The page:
Creating your Employer Value Proposition - the 5 key elements
Updated: Mar 25
How do you as a company create an environment to attract and then keep the talent you have agonised to get into your organisation? Not only that, what can you do to get clear on who you are as an employer and your value proposition to potential and existing employees?
You create an Employer Value Proposition. The EVP is the ‘employer personality’ of your organisation, the complete experience of working in your organisation. It’s the summarisation of the culture and values you embody, what employees can expect from you - such as learning, career opportunities, benefits, recognition etc. It is the ‘why’ you are creating to attract and retain talent at every level of the organisation. It is the core of your employer brand that defines your positioning, what you stand for as an and the source code for the work environment that you will build internally.
Gartner says: ‘When you invest in developing and delivering a strong EVP, you can attract significant talent and boost employee engagement. For example, your organisation can reduce the compensation premium by 50% and reach 50% deeper into the labor market when candidates view an EVP as attractive. Organisations that effectively deliver on their EVP can decrease annual employee turnover by just under 70% and increase new hire commitment by nearly 30%’
Here are five main areas you want to consider addressing as a part of creating your employer value proposition. There can be more, but here is what I believe are key:
The culture - how things get done in your company. In this guide, you articulate various things about your company for e.g. who you are as an organisation i.e. your vision and mission, your exponential purpose, the journey so far, the team, values, your development philosophy, testimonials from employees, and so much more. You can start with your elevator pitch of why your company matters, and why they should be excited to be a part of it. Think about this as your illustrated storybook that an employee can read and get a good sense of a) what it's like to work at your company b) how to integrate themselves into the company in their early days c) behavioural do’s and don'ts guidelines i.e. the code of conduct / values d) what does success look like e) rituals and practices. This should instil pride and inspiration into the hearts of those who read it for the first time or the 100th time. There is more culture curation which I’ll cover in another post. For now, when articulating your EVP onto your website or in any collateral, you would publish the exec summary of the culture guide.
Development Opportunities - a major driver for keeping the workforce motivated, especially the top talent. Here you can include the a) your development philosophy b) skills development opportunities employees have be it access to online learning, events etc. c) career development opportunities i.e. future career options that employees may have with you as you continue to grow e.g. movement from product development to customer success etc.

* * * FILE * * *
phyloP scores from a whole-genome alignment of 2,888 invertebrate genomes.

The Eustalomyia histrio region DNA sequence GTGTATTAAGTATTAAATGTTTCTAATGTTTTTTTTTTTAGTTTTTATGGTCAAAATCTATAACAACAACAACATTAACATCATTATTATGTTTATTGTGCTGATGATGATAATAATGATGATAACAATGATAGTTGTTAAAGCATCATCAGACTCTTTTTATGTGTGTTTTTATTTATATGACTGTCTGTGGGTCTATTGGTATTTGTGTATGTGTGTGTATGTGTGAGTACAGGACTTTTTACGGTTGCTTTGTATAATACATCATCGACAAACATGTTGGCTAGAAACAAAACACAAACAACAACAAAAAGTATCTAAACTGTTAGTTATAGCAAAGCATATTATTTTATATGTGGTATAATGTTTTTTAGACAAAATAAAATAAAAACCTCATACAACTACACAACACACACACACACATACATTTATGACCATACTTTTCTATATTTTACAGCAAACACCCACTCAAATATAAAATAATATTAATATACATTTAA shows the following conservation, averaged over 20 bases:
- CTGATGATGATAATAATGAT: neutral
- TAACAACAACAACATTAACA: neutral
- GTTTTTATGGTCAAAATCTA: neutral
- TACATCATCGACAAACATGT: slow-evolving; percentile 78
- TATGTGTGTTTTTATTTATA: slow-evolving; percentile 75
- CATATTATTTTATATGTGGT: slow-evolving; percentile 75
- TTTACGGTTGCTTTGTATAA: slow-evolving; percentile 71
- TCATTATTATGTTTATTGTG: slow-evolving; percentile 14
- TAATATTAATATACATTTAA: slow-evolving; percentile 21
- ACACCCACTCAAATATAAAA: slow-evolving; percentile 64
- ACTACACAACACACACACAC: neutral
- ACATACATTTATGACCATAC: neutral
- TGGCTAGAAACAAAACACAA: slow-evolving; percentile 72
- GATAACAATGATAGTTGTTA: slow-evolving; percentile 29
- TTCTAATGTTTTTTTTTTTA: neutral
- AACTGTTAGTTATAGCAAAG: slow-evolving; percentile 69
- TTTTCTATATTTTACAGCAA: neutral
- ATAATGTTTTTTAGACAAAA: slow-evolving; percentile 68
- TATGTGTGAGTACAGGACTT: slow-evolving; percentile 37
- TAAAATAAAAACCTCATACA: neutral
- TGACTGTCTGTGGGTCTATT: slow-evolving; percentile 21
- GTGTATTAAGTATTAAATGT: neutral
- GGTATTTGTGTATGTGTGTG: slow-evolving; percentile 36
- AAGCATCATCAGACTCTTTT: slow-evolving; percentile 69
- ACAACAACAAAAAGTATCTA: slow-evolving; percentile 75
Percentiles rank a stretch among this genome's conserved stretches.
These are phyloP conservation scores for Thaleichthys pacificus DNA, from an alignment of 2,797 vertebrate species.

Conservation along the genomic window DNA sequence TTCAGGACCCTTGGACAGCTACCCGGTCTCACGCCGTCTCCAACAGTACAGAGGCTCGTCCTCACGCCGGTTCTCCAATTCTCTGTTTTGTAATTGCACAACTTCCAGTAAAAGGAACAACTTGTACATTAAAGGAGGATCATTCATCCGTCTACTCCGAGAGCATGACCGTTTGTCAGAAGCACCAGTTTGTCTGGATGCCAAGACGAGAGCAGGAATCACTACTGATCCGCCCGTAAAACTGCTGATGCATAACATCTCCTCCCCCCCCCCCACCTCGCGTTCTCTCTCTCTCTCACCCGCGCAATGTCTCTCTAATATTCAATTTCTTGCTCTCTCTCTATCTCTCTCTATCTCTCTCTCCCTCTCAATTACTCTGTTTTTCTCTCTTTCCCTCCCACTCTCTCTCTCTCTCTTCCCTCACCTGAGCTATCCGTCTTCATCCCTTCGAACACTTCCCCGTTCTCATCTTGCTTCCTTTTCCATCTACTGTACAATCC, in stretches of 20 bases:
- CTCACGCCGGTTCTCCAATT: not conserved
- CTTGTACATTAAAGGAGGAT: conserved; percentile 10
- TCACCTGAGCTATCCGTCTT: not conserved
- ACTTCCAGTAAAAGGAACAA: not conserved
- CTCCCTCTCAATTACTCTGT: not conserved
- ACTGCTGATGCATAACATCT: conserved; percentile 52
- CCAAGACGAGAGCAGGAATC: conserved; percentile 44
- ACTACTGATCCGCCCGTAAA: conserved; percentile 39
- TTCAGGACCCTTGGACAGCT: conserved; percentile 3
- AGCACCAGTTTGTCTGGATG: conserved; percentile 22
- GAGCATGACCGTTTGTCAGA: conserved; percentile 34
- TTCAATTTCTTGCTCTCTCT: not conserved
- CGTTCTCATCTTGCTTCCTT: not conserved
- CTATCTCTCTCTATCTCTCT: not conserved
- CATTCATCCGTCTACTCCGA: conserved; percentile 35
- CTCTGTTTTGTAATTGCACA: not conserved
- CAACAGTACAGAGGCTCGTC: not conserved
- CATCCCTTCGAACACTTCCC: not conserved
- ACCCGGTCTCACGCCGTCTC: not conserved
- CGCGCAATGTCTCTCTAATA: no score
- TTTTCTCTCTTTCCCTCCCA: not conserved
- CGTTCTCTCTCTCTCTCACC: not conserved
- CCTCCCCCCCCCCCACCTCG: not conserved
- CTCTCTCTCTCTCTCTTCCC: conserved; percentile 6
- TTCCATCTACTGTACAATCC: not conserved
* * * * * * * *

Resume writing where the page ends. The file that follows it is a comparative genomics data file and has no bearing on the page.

Rewards and Recognition - this will cover the financial and non-financial compensation / benefits as well as the practices you have in place for recognising employees for the great work they do. Here you can think of including a) the competitiveness of your compensation package, health benefits, vacation b) other benefits such as onsite yoga, vouchers for different services etc. c) recognition such as ‘best team performance’, ‘extra miler’, ‘display of organisational values’ etc. d) employee referral scheme if you have one.
The Work - here you define elements that are intrinsically baked into the nature of the work at your organisation, such as a) the ability to innovate on the job b) getting to work on interesting projects c) balancing work with non-work priorities and flexible working / remote working d) whether the work environment is collaborative and team orientated e) the quality and approachability of the company’s management f) the quality of the other employees within the company.Social Impact - the current workforce is getting more and more concerned about the ethical profile of companies they consider working for or are working for. They are concerned about sustainability and employment practices.
Social impact or CSR (corporate social responsibility) as it is also known, is now an important aspect of the employer brand. So this is worth considering if you are already not doing something about it. At the simplest level companies tend to have VTO’s i.e volunteer time off, create an internal CSR group driven by employees who choose a cause to get behind for the year and then find ways to support the cause. You can do a lot more with this.
Suggested: what is not often spoken about, but if done right, I believe add to the competitive advantage in attracting the right talent - the explicit communication of Employee Data protection policies and practices. As companies embrace people analytics and AI based applications, a lot more employee data will be generated. And with GDPR growing in its veracity and statutory impact, employees will have greater awareness of data and the mishandling impact. This is worth considering.
I specialise in designing interventions that solve People and Culture challenges and helps creating engaging and high performing environments. Get in touch with for a no-obligation consultation about your people and culture aspirations.